Type of Document Dissertation Author Simmons, Melanie J URN etd-09042003-173357 Title Problem Behavior Versus The Risk Amplification Approach: HIV Risk Behaviors Of Homeless Youth In Fort Lauderdale Degree Doctor of Philosophy Department Sociology, Department of Advisory Committee
Advisor Name Title David F. Sly Committee Chair Dianne F. Harrison Committee Member Irene Padavic Committee Member Karin Brewster Committee Member Keywords
- Sexual Risk
- Drug Use
- Homeless Youth
Date of Defense 2003-06-01 Availability unrestricted AbstractResearch indicates that homeless youth are at high risk for HIV infection compared to youth in general. This study used problem behavior and risk
amplification theories to investigate HIV risk behaviors among homeless youth.
Problem behavior theory posits that youth who have certain socially constructed personality characteristics develop co-occurring problem behaviors that increase the likelihood they will engage in additional problem behaviors. Risk amplification theory asserts that more exposure to homelessness is associated with an increased
risk of substance abuse and adverse mental health outcomes. This study investigated how the theories work together to explain two HIV-related risk behaviors—sexual activity without condom use and high-risk drug use— in a sample of homeless youth.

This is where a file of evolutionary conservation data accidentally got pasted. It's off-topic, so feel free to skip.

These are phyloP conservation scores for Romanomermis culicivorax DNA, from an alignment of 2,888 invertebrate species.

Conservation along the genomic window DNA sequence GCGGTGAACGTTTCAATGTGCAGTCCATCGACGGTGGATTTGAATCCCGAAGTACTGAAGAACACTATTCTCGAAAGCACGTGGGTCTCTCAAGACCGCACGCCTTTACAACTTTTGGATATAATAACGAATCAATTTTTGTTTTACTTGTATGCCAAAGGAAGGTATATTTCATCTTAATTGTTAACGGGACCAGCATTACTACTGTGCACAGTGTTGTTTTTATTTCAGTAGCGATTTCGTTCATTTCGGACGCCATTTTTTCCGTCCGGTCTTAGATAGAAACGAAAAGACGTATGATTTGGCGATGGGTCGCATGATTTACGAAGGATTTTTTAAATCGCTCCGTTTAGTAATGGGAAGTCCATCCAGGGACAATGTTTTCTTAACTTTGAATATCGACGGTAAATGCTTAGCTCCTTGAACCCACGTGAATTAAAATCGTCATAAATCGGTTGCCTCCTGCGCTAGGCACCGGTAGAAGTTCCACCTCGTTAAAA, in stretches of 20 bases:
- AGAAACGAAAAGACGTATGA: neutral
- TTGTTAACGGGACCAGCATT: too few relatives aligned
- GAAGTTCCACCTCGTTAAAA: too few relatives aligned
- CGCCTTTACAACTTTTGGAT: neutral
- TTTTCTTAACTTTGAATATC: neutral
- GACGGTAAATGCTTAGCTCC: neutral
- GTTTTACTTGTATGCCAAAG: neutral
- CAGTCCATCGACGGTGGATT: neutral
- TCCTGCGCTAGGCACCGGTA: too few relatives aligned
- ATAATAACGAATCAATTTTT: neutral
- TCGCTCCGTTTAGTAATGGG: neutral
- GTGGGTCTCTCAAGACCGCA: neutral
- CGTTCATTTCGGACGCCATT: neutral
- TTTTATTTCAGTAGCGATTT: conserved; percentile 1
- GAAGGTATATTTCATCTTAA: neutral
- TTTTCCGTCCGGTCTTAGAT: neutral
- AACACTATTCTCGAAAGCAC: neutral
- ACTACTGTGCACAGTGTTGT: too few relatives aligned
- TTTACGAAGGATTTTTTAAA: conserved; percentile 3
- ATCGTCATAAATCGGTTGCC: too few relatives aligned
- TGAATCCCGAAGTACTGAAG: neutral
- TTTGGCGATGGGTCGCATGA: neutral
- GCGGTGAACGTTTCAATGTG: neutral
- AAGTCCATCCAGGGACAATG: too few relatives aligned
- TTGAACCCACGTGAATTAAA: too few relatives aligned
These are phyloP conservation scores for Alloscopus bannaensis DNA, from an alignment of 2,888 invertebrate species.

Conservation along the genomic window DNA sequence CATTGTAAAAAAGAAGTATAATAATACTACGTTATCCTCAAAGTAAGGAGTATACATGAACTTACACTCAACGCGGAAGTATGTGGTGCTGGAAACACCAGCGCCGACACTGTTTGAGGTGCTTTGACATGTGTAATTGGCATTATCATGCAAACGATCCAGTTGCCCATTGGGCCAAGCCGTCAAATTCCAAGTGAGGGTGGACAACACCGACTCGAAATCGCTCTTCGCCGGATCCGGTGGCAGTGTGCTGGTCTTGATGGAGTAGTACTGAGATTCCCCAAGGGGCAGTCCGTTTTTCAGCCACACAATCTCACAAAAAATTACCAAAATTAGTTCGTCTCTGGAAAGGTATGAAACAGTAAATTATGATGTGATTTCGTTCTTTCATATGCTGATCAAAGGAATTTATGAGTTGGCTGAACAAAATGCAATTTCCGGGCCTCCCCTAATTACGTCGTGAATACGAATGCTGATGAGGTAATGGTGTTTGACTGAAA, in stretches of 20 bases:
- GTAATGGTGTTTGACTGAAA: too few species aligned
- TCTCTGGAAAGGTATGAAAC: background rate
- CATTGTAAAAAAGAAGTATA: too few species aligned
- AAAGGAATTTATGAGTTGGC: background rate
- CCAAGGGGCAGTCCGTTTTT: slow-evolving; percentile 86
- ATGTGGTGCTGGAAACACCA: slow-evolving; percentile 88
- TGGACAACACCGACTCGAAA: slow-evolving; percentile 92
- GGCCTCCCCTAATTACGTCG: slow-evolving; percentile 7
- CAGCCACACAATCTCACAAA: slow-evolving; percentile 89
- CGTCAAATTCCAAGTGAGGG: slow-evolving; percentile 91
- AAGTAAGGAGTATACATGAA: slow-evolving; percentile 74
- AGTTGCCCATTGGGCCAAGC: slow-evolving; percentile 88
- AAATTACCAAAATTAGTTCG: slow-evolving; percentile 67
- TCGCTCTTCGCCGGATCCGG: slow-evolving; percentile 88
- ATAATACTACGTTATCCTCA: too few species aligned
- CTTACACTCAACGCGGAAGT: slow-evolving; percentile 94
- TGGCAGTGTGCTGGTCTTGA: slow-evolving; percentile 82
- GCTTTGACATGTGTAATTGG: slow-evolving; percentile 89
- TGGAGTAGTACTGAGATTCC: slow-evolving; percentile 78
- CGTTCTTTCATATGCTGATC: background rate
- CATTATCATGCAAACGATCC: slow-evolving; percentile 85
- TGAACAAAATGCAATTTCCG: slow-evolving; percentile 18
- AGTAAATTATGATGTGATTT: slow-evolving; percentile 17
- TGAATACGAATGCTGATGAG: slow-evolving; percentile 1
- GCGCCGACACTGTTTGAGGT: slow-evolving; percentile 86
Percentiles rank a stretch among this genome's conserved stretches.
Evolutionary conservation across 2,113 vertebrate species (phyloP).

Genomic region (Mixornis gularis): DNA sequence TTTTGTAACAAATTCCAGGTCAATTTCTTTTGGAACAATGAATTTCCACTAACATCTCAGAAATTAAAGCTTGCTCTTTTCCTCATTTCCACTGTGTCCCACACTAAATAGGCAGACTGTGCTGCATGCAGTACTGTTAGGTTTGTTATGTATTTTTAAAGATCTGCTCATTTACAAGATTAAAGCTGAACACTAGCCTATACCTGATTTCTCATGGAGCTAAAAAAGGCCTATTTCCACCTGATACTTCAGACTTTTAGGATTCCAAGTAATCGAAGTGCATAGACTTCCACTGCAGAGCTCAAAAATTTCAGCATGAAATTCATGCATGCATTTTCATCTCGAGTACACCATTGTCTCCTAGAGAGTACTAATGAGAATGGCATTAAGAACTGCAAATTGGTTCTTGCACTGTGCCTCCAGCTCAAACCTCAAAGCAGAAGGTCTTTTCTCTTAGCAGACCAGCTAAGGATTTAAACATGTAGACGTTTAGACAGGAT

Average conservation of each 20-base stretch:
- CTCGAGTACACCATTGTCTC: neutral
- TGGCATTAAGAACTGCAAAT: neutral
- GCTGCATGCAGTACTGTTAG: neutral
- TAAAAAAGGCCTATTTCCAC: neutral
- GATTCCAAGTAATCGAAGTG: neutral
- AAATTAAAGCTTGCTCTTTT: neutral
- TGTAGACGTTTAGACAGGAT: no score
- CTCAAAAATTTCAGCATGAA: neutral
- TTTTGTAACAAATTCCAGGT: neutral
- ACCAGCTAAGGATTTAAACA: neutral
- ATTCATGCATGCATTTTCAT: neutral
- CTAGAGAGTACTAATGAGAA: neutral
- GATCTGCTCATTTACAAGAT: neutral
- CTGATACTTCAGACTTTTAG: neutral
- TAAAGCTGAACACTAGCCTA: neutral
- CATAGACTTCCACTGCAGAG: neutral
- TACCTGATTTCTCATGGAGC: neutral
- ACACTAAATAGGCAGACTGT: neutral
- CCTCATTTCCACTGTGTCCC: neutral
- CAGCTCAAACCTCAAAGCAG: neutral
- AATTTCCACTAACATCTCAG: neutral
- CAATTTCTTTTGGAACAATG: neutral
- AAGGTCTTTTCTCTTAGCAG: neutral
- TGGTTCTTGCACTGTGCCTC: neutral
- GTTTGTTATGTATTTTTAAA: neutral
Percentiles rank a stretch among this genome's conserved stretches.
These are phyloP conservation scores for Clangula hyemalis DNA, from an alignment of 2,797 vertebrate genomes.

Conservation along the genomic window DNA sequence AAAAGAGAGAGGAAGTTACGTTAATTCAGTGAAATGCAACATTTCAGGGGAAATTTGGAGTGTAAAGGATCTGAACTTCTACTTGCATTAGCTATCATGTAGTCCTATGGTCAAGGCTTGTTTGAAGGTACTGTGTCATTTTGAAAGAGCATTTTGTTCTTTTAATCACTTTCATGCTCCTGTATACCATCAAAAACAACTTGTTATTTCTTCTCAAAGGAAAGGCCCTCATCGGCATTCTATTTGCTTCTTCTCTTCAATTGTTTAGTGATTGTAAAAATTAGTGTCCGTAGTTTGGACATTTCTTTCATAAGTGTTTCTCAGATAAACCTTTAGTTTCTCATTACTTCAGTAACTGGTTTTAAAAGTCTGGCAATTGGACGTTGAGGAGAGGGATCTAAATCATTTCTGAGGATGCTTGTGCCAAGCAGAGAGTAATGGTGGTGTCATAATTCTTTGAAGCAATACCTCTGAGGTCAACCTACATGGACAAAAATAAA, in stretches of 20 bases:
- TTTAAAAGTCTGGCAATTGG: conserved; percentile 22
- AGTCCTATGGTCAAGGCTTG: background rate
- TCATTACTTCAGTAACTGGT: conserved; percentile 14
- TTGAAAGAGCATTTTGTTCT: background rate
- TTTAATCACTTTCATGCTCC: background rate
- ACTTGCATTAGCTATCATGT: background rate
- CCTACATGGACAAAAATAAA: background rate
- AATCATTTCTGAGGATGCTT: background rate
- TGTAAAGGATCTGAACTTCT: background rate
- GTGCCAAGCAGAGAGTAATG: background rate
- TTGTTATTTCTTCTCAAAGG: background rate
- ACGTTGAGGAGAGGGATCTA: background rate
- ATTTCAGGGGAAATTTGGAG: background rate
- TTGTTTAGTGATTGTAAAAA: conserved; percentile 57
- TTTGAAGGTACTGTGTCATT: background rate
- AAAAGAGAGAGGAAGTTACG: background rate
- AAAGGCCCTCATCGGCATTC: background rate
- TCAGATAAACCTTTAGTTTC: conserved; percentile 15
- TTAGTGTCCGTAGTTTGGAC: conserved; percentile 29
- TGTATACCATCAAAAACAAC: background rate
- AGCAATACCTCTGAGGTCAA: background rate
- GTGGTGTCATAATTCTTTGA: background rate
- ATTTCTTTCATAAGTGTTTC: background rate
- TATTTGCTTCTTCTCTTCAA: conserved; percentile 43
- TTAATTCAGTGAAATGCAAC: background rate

A cross-sectional, convenience sample of homeless youth in Fort Lauderdale, Florida (n=460) was interviewed through a cooperative agreement
between the Florida Department of Health and the Centers for Disease Control and Prevention. Co-occurring problem behavior variables represented problem behavior theory and duration and frequency of homelessness represented risk
amplification theory in the analysis. Binary and multinomial logistic regression tests were used to identify the associations of these theorized risk factors independently and within interactions.
The analysis of condom use revealed that youth with co-occurring problem behaviors who had been homeless for a longer duration were the least likely to use condoms during the last sexual intercourse. Youth who reported only one risk
(either problem behaviors or greater duration homeless) were also less likely to use condoms compared to youth with neither risk factor. The analysis of high-risk drug use also provided evidence of an association with an interaction between cooccurring problem behaviors and extended homelessness. An interaction was
found between co-occurring problem behaviors and both measures of extended homelessness (frequency and duration homeless).
One finding from the interaction analyses contradicted the risk amplification hypothesis that more time homeless necessarily increases risk. In the absence of problem behaviors, a greater duration of homelessness was not related
to high-risk drug use. Thus, the risk amplification approach would have more
explanatory value if it identified factors that might protect homeless youth from engaging in risk-taking behavior. The absence of problem behaviors while homeless might be one such protective factor against high-risk drug use.
Limitations of the study are discussed.
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